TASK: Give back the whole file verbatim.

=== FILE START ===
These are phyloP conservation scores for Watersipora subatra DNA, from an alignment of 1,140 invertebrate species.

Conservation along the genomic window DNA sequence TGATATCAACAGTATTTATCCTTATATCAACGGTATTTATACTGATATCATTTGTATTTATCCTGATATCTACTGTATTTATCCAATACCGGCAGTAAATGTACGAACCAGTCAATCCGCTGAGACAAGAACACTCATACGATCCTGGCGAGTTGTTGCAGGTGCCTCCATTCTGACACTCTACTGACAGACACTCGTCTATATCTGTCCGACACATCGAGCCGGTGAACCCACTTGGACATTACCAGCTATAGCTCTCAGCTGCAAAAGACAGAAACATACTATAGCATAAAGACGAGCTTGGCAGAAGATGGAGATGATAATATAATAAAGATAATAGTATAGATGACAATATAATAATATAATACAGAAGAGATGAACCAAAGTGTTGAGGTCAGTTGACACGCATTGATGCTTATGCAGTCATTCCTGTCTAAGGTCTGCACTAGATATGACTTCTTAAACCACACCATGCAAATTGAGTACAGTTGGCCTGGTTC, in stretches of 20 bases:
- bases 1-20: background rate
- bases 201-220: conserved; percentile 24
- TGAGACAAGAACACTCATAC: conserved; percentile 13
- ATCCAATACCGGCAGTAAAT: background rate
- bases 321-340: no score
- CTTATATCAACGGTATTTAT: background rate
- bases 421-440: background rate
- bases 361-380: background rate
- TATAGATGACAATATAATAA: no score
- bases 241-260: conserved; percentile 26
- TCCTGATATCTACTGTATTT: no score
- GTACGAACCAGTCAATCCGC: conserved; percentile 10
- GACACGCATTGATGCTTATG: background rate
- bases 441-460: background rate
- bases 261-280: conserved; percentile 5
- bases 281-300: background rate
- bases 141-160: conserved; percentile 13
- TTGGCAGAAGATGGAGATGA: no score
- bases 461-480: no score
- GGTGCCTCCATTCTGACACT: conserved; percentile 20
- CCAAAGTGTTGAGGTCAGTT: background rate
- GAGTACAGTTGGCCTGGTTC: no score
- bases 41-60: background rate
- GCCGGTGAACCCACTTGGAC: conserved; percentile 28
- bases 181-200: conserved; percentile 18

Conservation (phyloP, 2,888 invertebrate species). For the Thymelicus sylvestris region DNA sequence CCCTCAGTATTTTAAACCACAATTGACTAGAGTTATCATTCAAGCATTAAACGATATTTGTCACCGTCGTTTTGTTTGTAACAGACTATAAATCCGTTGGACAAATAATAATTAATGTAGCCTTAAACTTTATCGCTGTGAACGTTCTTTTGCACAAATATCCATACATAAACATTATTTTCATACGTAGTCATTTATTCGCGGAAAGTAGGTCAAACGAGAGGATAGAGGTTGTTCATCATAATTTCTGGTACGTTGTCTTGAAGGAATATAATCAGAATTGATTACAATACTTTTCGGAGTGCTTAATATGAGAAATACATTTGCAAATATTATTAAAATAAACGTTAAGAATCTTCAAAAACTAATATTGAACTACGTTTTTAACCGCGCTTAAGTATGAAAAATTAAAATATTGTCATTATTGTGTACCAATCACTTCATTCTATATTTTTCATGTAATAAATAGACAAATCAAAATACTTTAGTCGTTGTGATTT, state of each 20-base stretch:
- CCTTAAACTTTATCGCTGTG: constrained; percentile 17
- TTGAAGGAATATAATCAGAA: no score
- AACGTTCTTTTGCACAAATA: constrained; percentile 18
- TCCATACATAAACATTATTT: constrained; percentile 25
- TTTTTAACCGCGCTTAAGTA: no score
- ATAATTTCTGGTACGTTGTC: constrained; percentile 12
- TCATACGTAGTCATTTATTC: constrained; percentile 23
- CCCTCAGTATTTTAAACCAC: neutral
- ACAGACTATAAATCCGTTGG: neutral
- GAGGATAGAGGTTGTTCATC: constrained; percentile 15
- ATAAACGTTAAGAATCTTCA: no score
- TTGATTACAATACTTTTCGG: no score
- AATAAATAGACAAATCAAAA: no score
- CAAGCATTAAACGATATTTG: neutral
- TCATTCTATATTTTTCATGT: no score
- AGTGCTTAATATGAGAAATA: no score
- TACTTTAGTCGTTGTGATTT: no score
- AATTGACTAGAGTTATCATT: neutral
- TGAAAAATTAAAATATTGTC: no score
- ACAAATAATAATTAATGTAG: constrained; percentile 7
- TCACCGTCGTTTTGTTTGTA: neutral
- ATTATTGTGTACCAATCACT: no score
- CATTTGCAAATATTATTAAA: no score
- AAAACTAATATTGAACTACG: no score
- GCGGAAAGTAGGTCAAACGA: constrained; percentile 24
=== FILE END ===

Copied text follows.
These are phyloP conservation scores for Watersipora subatra DNA, from an alignment of 1,140 invertebrate species.

Conservation along the genomic window DNA sequence TGATATCAACAGTATTTATCCTTATATCAACGGTATTTATACTGATATCATTTGTATTTATCCTGATATCTACTGTATTTATCCAATACCGGCAGTAAATGTACGAACCAGTCAATCCGCTGAGACAAGAACACTCATACGATCCTGGCGAGTTGTTGCAGGTGCCTCCATTCTGACACTCTACTGACAGACACTCGTCTATATCTGTCCGACACATCGAGCCGGTGAACCCACTTGGACATTACCAGCTATAGCTCTCAGCTGCAAAAGACAGAAACATACTATAGCATAAAGACGAGCTTGGCAGAAGATGGAGATGATAATATAATAAAGATAATAGTATAGATGACAATATAATAATATAATACAGAAGAGATGAACCAAAGTGTTGAGGTCAGTTGACACGCATTGATGCTTATGCAGTCATTCCTGTCTAAGGTCTGCACTAGATATGACTTCTTAAACCACACCATGCAAATTGAGTACAGTTGGCCTGGTTC, in stretches of 20 bases:
- bases 1-20: background rate
- bases 201-220: conserved; percentile 24
- TGAGACAAGAACACTCATAC: conserved; percentile 13
- ATCCAATACCGGCAGTAAAT: background rate
- bases 321-340: no score
- CTTATATCAACGGTATTTAT: background rate
- bases 421-440: background rate
- bases 361-380: background rate
- TATAGATGACAATATAATAA: no score
- bases 241-260: conserved; percentile 26
- TCCTGATATCTACTGTATTT: no score
- GTACGAACCAGTCAATCCGC: conserved; percentile 10
- GACACGCATTGATGCTTATG: background rate
- bases 441-460: background rate
- bases 261-280: conserved; percentile 5
- bases 281-300: background rate
- bases 141-160: conserved; percentile 13
- TTGGCAGAAGATGGAGATGA: no score
- bases 461-480: no score
- GGTGCCTCCATTCTGACACT: conserved; percentile 20
- CCAAAGTGTTGAGGTCAGTT: background rate
- GAGTACAGTTGGCCTGGTTC: no score
- bases 41-60: background rate
- GCCGGTGAACCCACTTGGAC: conserved; percentile 28
- bases 181-200: conserved; percentile 18

Conservation (phyloP, 2,888 invertebrate species). For the Thymelicus sylvestris region DNA sequence CCCTCAGTATTTTAAACCACAATTGACTAGAGTTATCATTCAAGCATTAAACGATATTTGTCACCGTCGTTTTGTTTGTAACAGACTATAAATCCGTTGGACAAATAATAATTAATGTAGCCTTAAACTTTATCGCTGTGAACGTTCTTTTGCACAAATATCCATACATAAACATTATTTTCATACGTAGTCATTTATTCGCGGAAAGTAGGTCAAACGAGAGGATAGAGGTTGTTCATCATAATTTCTGGTACGTTGTCTTGAAGGAATATAATCAGAATTGATTACAATACTTTTCGGAGTGCTTAATATGAGAAATACATTTGCAAATATTATTAAAATAAACGTTAAGAATCTTCAAAAACTAATATTGAACTACGTTTTTAACCGCGCTTAAGTATGAAAAATTAAAATATTGTCATTATTGTGTACCAATCACTTCATTCTATATTTTTCATGTAATAAATAGACAAATCAAAATACTTTAGTCGTTGTGATTT, state of each 20-base stretch:
- CCTTAAACTTTATCGCTGTG: constrained; percentile 17
- TTGAAGGAATATAATCAGAA: no score
- AACGTTCTTTTGCACAAATA: constrained; percentile 18
- TCCATACATAAACATTATTT: constrained; percentile 25
- TTTTTAACCGCGCTTAAGTA: no score
- ATAATTTCTGGTACGTTGTC: constrained; percentile 12
- TCATACGTAGTCATTTATTC: constrained; percentile 23
- CCCTCAGTATTTTAAACCAC: neutral
- ACAGACTATAAATCCGTTGG: neutral
- GAGGATAGAGGTTGTTCATC: constrained; percentile 15
- ATAAACGTTAAGAATCTTCA: no score
- TTGATTACAATACTTTTCGG: no score
- AATAAATAGACAAATCAAAA: no score
- CAAGCATTAAACGATATTTG: neutral
- TCATTCTATATTTTTCATGT: no score
- AGTGCTTAATATGAGAAATA: no score
- TACTTTAGTCGTTGTGATTT: no score
- AATTGACTAGAGTTATCATT: neutral
- TGAAAAATTAAAATATTGTC: no score
- ACAAATAATAATTAATGTAG: constrained; percentile 7
- TCACCGTCGTTTTGTTTGTA: neutral
- ATTATTGTGTACCAATCACT: no score
- CATTTGCAAATATTATTAAA: no score
- AAAACTAATATTGAACTACG: no score
- GCGGAAAGTAGGTCAAACGA: constrained; percentile 24